|MadSci Network: Earth Sciences|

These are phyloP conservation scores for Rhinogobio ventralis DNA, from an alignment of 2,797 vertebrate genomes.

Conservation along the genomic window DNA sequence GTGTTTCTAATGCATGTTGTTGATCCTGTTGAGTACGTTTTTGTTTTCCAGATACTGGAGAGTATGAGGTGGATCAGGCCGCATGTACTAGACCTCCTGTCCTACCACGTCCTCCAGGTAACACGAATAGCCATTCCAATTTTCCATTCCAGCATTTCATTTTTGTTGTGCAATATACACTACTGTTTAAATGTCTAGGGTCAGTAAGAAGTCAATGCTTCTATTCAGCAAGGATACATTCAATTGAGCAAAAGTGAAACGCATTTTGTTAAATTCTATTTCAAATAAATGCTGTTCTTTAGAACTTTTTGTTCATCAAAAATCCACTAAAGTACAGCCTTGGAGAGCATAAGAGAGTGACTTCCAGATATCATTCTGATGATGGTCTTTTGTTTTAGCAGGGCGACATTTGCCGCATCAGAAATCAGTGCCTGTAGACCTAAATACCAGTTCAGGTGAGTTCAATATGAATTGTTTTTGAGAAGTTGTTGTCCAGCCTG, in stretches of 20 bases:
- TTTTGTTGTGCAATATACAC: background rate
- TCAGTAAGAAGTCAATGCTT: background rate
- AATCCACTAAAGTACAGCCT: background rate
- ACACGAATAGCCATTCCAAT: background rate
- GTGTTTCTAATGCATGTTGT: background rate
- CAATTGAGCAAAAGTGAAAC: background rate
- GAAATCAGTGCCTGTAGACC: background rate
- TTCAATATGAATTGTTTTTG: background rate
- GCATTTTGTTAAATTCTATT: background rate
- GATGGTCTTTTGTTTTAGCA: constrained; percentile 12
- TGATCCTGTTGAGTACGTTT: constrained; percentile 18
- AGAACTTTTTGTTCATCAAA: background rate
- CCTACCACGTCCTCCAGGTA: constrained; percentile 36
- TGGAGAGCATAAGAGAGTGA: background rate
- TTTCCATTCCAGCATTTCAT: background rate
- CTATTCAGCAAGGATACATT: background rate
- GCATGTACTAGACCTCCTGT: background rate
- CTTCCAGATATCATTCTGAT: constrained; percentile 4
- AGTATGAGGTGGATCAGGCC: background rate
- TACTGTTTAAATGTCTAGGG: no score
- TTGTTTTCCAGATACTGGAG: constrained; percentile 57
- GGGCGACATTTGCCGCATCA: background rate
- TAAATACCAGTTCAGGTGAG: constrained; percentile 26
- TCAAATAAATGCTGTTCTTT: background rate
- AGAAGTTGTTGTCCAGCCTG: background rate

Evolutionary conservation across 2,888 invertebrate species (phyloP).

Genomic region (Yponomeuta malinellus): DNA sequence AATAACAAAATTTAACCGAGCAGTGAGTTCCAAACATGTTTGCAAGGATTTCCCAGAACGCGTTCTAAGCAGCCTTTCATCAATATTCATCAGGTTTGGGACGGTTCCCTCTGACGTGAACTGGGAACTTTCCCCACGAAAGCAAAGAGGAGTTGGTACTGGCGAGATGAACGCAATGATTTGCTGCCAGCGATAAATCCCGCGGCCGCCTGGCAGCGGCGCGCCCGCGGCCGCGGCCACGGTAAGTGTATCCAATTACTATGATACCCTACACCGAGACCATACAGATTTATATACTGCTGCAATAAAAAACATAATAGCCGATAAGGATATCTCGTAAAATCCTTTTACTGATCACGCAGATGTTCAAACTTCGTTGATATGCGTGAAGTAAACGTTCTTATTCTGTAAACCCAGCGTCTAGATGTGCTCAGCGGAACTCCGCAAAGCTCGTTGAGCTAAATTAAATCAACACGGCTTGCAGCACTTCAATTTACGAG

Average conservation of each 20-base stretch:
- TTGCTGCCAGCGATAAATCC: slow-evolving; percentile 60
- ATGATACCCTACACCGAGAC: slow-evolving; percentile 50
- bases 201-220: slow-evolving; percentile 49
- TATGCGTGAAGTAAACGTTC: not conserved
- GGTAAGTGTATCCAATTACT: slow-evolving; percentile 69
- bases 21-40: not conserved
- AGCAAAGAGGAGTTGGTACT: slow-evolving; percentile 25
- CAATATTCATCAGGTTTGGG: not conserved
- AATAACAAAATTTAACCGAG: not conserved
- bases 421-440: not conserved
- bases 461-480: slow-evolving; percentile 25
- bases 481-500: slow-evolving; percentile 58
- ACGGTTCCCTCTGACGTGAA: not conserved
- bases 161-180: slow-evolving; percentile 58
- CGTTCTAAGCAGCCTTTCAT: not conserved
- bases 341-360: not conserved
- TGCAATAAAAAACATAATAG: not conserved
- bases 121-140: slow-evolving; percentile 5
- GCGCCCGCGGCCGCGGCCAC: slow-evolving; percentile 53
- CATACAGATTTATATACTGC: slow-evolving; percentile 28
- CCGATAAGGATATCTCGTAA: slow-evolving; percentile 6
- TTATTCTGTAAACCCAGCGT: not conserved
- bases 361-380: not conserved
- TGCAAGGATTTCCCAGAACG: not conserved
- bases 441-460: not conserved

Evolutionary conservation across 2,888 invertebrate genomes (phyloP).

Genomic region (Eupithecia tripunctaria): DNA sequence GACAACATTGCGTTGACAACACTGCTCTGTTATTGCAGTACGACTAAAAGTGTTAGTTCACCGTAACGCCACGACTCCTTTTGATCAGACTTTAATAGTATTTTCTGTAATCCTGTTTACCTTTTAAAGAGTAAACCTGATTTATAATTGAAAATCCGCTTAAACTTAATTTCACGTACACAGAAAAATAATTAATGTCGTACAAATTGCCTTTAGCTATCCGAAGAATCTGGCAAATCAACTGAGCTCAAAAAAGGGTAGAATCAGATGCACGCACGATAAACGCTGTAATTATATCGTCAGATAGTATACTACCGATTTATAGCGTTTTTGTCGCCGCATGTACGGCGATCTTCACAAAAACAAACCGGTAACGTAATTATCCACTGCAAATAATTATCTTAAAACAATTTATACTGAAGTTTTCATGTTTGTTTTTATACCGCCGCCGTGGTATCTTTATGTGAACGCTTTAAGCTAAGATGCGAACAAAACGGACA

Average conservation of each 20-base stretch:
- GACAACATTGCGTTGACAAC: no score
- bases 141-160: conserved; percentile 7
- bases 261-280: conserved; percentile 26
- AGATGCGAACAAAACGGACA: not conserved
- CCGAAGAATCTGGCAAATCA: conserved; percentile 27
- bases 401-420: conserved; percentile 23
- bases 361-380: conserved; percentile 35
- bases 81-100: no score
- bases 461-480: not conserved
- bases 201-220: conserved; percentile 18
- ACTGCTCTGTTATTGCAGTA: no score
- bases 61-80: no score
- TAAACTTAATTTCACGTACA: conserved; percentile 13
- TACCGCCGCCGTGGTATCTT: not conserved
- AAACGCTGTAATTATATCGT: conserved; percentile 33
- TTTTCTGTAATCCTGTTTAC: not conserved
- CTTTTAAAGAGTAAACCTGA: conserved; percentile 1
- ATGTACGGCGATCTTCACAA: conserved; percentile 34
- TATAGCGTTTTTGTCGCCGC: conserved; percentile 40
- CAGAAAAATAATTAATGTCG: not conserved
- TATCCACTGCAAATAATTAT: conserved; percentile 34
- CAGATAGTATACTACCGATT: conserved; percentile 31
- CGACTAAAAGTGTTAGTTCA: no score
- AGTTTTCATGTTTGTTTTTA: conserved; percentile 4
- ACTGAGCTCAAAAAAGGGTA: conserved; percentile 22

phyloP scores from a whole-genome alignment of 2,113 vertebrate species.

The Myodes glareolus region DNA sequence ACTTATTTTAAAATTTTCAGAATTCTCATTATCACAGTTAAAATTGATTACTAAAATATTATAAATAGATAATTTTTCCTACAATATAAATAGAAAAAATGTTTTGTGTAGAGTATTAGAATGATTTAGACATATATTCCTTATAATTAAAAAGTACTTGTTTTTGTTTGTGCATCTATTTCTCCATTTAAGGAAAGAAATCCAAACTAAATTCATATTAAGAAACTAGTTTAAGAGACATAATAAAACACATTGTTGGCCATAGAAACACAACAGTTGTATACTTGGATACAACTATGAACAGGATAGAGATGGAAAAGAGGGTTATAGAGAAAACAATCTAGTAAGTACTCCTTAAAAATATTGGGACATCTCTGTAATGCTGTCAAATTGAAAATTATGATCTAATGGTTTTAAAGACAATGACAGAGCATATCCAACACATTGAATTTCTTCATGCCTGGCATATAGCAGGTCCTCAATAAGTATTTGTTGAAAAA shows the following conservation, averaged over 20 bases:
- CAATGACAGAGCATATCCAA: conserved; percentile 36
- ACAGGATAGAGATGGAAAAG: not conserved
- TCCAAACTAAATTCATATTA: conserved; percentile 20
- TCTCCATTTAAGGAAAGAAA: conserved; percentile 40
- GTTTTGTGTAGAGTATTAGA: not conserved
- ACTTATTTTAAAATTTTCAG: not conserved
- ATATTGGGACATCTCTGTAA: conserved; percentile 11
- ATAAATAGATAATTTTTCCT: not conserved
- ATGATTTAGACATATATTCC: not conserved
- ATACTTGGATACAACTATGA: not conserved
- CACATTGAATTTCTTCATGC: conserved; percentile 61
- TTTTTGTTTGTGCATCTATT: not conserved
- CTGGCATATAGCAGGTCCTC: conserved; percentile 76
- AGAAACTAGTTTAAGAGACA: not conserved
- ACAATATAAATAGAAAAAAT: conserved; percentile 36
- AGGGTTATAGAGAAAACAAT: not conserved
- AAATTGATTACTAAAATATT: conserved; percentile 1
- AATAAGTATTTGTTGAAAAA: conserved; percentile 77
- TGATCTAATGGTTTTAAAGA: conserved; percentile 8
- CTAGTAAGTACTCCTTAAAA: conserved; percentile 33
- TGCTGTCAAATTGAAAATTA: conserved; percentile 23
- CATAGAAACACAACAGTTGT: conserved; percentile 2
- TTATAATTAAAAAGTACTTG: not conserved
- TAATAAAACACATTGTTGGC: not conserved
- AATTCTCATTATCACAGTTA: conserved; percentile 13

Mike: Granite is an igneous rock, which means it forms when hot liquid rock cools. You are probably familiar with volcanic rocks (rocks that exit volcanoes in a liquid state and cool to solidity at the Earth's surface). These rocks are extrusive; they come out of the earth, or are extruded. There is another kind of igneous rock called an intrusive rock (because it forms where liquid rock pushes its way in somewhere in the subsurface, or intrudes). Granite is an intrusive rock: it forms far underground. If you have ever looked at a lava rock, you probably did not see any crystals. That is because the crystals are tiny; the rock cooled too quickly for the crystals to grow large. But the rock is made of nothing but crystals (or glass, which forms when even the tiniest crystals do not have time to grow). Granite is made out of big crystals: you can easily see them with the naked eye. This is because the granite cooled slowly underground, shielded by the rock surrounding it so that its great heat could escape only slowly. Granite is made out of feldspar and quartz, plus minor amounts of other minerals. Feldspar and quartz are light minerals. They are light in color and they stay liquid until relatively low temperatures (less than 1,000 degrees!). Therefore, when hot molten rock is coming up from the mantle, some minerals grow crystals and then later others form. If the magma (liquid rock) keeps moving, those early crystals are left behind, until finally what's left is mostly the ingredients for feldspar and quartz. The result: granite. If a melt like one that could make a granite cools EXTREMELY slowly, then the crystals get very large. Single crystals can be meters long. This kind of rock is called a pegmatite, and it is a good place to collect beautiful mineral specimens. Hope this helps. David Kopaska-Merkel Geological Survey of Alabama PO Box 869999 Tuscaloosa AL 35486-6999 (205) 349-2852 FAX (205) 349-2861 www.gsa.state.al.us
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